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REVIEW ARTICLE
Year : 2018  |  Volume : 3  |  Issue : 3  |  Page : 57-62

Particulate air pollution: Major research methods and applications in animal models


1 Division of Environmental Health Sciences, College of Public Health, The Ohio State University, Columbus, Ohio, USA
2 Division of Environmental Health Sciences, College of Public Health, The Ohio State University; Davis Heart and Lung Research Institute College of Medicine, The Ohio State University; Division of Cardiovascular Medicine, College of Medicine, The Ohio State University, Columbus, Ohio, USA

Correspondence Address:
Dr. Qinghua Sun
Division of Environmental Health Sciences, College of Public Health, The Ohio State University, Columbus, Ohio
USA
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Source of Support: None, Conflict of Interest: None


DOI: 10.4103/ed.ed_16_18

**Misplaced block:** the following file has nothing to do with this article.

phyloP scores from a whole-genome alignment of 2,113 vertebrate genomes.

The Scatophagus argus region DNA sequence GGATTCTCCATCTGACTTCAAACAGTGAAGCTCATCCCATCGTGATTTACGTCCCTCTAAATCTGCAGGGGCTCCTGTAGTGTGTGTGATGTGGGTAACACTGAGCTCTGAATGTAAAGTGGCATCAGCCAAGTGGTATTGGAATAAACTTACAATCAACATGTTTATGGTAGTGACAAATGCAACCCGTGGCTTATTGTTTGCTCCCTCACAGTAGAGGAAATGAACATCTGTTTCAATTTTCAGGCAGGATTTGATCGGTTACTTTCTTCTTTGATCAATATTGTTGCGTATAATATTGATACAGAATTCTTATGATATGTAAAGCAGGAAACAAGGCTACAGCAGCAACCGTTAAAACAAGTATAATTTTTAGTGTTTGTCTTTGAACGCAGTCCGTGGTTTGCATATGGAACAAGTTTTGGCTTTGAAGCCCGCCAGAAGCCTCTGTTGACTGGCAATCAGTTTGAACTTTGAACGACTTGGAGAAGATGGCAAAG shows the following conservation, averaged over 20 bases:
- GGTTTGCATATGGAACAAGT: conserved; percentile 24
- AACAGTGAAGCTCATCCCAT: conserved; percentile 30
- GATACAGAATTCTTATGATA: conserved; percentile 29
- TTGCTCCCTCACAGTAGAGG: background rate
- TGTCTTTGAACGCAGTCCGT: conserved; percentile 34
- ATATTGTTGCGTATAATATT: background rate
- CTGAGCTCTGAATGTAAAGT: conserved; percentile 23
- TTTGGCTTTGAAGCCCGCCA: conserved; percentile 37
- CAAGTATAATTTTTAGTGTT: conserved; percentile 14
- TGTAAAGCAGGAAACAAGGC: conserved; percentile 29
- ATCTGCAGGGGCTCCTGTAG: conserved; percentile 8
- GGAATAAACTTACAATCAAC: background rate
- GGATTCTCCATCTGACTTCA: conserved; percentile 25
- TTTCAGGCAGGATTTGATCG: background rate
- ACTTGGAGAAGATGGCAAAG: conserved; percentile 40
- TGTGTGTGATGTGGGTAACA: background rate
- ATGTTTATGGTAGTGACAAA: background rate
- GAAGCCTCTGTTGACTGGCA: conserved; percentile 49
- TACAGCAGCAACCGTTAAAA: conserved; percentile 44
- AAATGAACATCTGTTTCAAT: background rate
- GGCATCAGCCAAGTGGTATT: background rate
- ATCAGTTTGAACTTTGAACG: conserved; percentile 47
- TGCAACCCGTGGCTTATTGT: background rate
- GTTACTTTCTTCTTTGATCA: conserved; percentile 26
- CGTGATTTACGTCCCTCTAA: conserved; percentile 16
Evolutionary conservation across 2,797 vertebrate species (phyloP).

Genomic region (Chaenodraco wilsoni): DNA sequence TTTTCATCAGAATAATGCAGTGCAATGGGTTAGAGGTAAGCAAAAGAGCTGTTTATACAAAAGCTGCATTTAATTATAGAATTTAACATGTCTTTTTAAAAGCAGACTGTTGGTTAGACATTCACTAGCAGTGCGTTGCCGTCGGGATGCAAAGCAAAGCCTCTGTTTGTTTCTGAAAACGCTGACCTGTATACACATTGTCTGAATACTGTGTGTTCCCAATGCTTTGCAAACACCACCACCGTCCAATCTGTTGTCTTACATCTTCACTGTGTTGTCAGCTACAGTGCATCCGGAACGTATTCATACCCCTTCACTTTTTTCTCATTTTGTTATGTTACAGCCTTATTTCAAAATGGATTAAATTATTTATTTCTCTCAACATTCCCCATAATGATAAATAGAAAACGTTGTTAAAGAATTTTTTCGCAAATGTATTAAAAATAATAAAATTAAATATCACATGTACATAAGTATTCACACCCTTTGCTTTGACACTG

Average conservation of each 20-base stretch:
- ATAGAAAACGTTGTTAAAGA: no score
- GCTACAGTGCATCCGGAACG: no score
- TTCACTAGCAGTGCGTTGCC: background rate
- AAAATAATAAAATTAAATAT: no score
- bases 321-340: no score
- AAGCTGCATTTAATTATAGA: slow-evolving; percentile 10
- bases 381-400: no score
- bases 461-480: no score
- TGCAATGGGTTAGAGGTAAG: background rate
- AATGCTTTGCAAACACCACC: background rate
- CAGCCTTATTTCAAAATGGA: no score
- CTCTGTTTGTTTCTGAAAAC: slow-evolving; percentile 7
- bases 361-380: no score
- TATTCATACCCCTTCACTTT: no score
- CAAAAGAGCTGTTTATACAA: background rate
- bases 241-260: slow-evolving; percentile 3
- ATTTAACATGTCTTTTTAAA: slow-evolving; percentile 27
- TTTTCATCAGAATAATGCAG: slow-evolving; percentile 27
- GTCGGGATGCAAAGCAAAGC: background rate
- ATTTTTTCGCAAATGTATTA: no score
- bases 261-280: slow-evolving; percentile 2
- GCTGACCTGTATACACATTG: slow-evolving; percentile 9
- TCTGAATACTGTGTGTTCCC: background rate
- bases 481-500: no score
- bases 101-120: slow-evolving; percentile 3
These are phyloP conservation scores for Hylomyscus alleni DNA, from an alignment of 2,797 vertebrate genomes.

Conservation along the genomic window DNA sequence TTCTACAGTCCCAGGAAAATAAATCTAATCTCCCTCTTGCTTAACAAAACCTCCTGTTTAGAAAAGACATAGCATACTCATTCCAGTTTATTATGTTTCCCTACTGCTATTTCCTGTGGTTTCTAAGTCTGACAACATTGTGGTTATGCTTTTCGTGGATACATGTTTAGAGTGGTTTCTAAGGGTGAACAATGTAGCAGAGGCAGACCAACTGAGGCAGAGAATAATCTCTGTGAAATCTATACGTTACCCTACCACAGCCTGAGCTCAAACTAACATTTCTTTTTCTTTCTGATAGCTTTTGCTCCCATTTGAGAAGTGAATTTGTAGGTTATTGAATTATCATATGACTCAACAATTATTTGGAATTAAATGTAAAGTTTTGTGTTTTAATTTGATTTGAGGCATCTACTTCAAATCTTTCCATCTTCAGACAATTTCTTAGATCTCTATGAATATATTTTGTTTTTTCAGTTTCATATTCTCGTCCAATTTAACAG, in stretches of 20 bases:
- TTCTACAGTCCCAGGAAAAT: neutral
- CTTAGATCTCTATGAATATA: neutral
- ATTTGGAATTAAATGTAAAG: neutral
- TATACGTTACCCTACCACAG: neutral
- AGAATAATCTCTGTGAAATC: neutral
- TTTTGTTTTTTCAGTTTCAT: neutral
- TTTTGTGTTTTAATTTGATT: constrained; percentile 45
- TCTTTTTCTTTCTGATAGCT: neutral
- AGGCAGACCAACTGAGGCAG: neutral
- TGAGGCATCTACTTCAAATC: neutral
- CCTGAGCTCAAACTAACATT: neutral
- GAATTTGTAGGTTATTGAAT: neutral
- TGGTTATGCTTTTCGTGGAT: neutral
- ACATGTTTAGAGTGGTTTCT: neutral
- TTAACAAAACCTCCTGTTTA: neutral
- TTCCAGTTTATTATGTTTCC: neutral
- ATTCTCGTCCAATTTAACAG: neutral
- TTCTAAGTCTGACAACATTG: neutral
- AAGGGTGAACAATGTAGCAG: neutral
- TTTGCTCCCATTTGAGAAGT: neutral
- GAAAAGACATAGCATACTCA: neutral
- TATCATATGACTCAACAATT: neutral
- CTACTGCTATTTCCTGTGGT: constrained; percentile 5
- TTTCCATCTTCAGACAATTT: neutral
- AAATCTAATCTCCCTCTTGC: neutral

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Ambient air pollution is composed of a heterogeneous mixture of gaseous and solid particle compounds in which primary particles are emitted directly into the atmosphere, such as diesel soot, while secondary particles are created through physicochemical transformation. Particulate matter (PM), especially fine and ultrafine particles, can be inhaled and deposited in the alveolar cavities and penetrate into circulation. An association between high levels of air pollutants and human disease has been known for more than half a century and increasing evidence demonstrates a strong link between exposure on PM and the development of systemic diseases such as cardiovascular and neurological disorders. Experimental animal models have been extensively used to study the underlying mechanism caused by environmental exposure to ambient PM. Due to their availability, quality, cost, and genetically modified strains, rodent models have been widely used. Some common exposure approaches include intranasal instillation, intratracheal instillation, nose-only inhalation, whole-body inhalation, and intravenous injection have been reviewed with a brief summary of its performance, merit, limitation, and application. We hope this would provide a useful reference in advancing experimental researches about air pollution human health and disease development.


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